Jewish Fiction Writers’ Conference

I am proud to tell you that I will be one of the presenters taking part in the Jewish Fiction Writers’ Conference scheduled for Sunday, March 15, 2009, in New York City. Here’s a brief event description:

If you write adult fiction for the Jewish market, this conference is for you. Meet and network with top publishing professionals, including publicist Shira Dicker (Shira Dicker Media International), writer Erika Dreifus (The Practicing Writer), literary agent David Forrer (Inkwell Management), publicity director/acquiring editor Cary Goldstein (Warner Twelve), author Jeffrey Hantover, editor Lara Heimert (Basic Books), editorial director Altie Karper (Schocken Books/Random House), author Binnie Kirshenbaum (Columbia University Graduate School of the Arts), author Liel Leibovitz, publisher Elisabeth Scharlatt (Algonquin Books) and author Darin Strauss. Whether you are a new author or have already been published, meet experts who can help you get your work into print.

My presentation will focus on “Publishing Your Jewish Short Stories,” and it will include plenty of advice and resources based on my own experiences publishing Jewish-themed short fiction in magazines and journals.

Registration is now open. Click here for details! I hope to see some of you on March 15!

Friday Find: The Writers Loft

As a writer who spent half her childhood (ages 9-18) in New Jersey, I am happy to spotlight this piece of literary NJ: The Writers Loft, located in Montclair.

I found out about The Writers Loft, “where creative people come to work,” from Lisa Romeo, who will be leading an essay-writing seminar there on December 10. (Lisa and I recently strengthened our bond as New Jersey writers when I attended a poetry reading she participated in at my hometown library. Such fun!)

If I were still living in ye olde suburban town, I’d definitely look into The Writers Loft. Perhaps those of you in the Garden State will wish to do the same.

My Favorite “Emerging Writer”

If you’re a longtime follower of this blog, you know that I spend a lot of time with my sister’s two kids, now ages 5 and 2. (And if you’re new, you may as well get used to it.) And you also know, as this photograph from February 2004 (reprinted with maternal permission) suggests, that I’ve tried to take an active role in shaping their reading and writing lives from the start.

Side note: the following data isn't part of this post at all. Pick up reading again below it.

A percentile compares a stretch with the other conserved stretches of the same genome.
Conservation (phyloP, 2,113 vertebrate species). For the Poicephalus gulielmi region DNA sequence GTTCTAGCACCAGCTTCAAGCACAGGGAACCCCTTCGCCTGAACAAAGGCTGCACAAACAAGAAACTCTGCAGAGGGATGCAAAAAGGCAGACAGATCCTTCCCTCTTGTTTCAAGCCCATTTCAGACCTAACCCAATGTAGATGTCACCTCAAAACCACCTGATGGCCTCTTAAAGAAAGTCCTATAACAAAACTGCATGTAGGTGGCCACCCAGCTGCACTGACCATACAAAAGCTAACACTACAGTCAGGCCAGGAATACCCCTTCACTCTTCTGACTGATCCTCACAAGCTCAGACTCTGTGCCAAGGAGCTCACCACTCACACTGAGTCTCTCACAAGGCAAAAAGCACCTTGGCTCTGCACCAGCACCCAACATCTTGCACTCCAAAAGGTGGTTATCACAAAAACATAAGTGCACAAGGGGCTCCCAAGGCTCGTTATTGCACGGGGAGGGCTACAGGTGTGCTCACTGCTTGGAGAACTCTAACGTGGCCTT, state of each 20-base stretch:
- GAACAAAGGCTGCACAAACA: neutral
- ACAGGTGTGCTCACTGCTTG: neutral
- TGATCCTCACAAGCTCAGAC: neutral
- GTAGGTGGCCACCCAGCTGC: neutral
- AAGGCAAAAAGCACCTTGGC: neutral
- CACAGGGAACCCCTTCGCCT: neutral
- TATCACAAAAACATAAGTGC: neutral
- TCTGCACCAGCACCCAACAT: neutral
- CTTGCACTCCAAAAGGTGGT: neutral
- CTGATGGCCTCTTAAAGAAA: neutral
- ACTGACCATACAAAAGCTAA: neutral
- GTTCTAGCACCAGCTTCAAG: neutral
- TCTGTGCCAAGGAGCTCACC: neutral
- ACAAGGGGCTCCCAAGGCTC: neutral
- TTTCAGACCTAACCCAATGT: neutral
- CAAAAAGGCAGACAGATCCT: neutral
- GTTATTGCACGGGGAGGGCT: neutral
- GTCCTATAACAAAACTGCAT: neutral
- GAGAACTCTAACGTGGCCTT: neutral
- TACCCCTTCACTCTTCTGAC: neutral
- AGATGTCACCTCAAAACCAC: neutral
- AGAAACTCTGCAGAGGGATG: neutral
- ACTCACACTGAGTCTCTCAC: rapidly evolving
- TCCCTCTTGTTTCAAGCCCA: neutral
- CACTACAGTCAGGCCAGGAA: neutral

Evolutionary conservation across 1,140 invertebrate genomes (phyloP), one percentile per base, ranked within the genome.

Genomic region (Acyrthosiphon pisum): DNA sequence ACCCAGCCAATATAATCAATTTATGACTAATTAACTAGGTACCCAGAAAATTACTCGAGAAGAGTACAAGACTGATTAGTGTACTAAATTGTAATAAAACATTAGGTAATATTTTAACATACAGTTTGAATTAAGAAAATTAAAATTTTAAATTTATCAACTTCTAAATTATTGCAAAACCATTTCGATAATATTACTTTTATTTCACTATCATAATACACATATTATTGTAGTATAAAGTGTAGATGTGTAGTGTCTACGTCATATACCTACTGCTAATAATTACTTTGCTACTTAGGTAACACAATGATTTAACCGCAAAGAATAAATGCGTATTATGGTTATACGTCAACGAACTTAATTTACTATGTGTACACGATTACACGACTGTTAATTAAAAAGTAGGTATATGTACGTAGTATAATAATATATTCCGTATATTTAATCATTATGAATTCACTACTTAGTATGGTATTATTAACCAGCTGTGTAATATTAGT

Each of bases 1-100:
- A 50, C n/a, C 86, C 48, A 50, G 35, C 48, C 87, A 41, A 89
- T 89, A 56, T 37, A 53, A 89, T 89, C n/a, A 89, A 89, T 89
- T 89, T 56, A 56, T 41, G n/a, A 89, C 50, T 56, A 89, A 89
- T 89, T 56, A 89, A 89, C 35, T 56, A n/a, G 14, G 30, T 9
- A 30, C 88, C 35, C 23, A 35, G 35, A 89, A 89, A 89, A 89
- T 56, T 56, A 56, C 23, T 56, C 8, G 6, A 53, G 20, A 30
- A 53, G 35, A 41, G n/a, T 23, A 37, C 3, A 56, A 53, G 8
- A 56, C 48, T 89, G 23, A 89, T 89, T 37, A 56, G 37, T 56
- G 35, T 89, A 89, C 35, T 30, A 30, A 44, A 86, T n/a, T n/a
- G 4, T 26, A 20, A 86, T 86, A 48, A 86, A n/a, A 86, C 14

In that spirit, today I will share the Thanksgiving literary debut of my niece, R., the proud author (and printer/publisher, thanks to independent folding and stapling efforts) of what’s sure to be a bestseller: The Mouse Eat Cheese. (R. is still working on some subject/verb agreement and verb tense issues–play a game with her and you’ll hear her shout, ‘I winned!’; ask her to show you what she’s done lately with paper and markers, and she’ll display what “I drawed.”)

Although I’m still getting used to what seems a newfangled emphasis on allowing young children to spell words however the words may sound to them, rather than according to the correct spellings (a subject of commiseration with one of my college roommates in our most recent telephone call–apparently kids on the West Coast are encouraged to follow this system, too), I am absolutely heartened by R.’s mastery of plot–something her Aunt Erika still needs a lot of help with. Although you can’t see this for yourself, take my word for it: The eating of cheese represented on this sample page is followed by a series of other concrete actions, culminating in going to sleep.

I am also deeply impressed by R.’s efforts to illustrate her own work. (So what if the mouse “lack” ears?)

Beyond her self-started literary activities, R. was kept busy over Thanksgiving checking off the responsibilities Grandma had outlined for her on a to-do list. These included writing out placecards for the holiday table. Check out my favorite.
(Interestingly, R. seems to be grappling with the same “k” difficulties that plagued me when I was her age: Don’t ask about the traumatizing experience of seeking my first library card and encountering a librarian who refused to let my dad print the “k” for me–I was a perfectionist pretty early.)

So, you heard it here first, folks: The author of The Mouse Eat Cheese is destined for great things! And in case you’re wondering, R. has confirmed that she is not working on a “mouse” series. Her next book, she shared in an exclusive interview, will feature a cat protagonist. (Then again, maybe she’s planning The Cat Eat Mouse. Stay tuned!)

The Wednesday Web Browser: Katy Lederer, Literary Agents, and the Chicago Scene

The New Yorker profiles Katy Lederer, an Iowa MFA grad who has just published The Heaven-Sent Leaf, “a collection of poetry animated by the idea of the economic bubble.”
Chuck Sambuchino shares a way to think about “tiers” of literary agents.
If you’re in the Chicago area, you may want to check out Chicago Scene, the Poetry Center’s new page for listing literary events and readings taking place in and around the Windy City.